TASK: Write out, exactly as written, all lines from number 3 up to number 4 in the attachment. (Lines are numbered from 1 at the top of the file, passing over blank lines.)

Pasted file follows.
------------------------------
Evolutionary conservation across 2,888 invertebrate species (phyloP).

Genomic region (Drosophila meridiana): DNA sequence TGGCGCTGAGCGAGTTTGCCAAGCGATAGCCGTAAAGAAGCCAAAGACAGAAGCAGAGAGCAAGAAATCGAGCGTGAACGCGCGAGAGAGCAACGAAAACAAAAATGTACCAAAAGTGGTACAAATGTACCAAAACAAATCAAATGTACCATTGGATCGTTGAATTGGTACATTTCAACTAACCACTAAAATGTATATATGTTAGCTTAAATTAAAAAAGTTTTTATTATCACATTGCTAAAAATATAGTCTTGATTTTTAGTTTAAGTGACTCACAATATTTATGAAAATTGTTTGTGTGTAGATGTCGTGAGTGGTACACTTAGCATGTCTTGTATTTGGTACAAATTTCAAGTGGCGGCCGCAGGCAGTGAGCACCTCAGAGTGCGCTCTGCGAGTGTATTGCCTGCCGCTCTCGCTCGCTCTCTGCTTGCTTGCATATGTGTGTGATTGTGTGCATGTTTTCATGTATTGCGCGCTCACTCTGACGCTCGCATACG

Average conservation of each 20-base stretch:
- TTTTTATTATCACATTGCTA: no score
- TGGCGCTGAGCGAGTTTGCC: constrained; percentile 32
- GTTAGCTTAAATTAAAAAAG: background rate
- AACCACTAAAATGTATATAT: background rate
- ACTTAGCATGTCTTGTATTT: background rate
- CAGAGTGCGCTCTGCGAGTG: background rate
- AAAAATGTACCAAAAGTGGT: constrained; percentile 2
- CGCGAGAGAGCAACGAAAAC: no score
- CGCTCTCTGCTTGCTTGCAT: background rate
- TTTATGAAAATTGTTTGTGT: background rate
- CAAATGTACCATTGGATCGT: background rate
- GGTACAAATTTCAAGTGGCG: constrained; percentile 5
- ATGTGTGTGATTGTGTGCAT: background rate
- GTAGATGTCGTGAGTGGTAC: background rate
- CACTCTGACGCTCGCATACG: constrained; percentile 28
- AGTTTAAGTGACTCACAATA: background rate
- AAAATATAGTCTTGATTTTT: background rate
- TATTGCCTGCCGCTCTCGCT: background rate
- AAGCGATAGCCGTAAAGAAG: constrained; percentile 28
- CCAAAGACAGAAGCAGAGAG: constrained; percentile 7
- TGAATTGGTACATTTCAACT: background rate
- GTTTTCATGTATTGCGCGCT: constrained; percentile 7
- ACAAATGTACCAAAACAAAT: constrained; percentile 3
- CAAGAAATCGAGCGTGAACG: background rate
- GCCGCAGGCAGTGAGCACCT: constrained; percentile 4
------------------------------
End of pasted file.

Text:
Average conservation of each 20-base stretch:
- TTTTTATTATCACATTGCTA: no score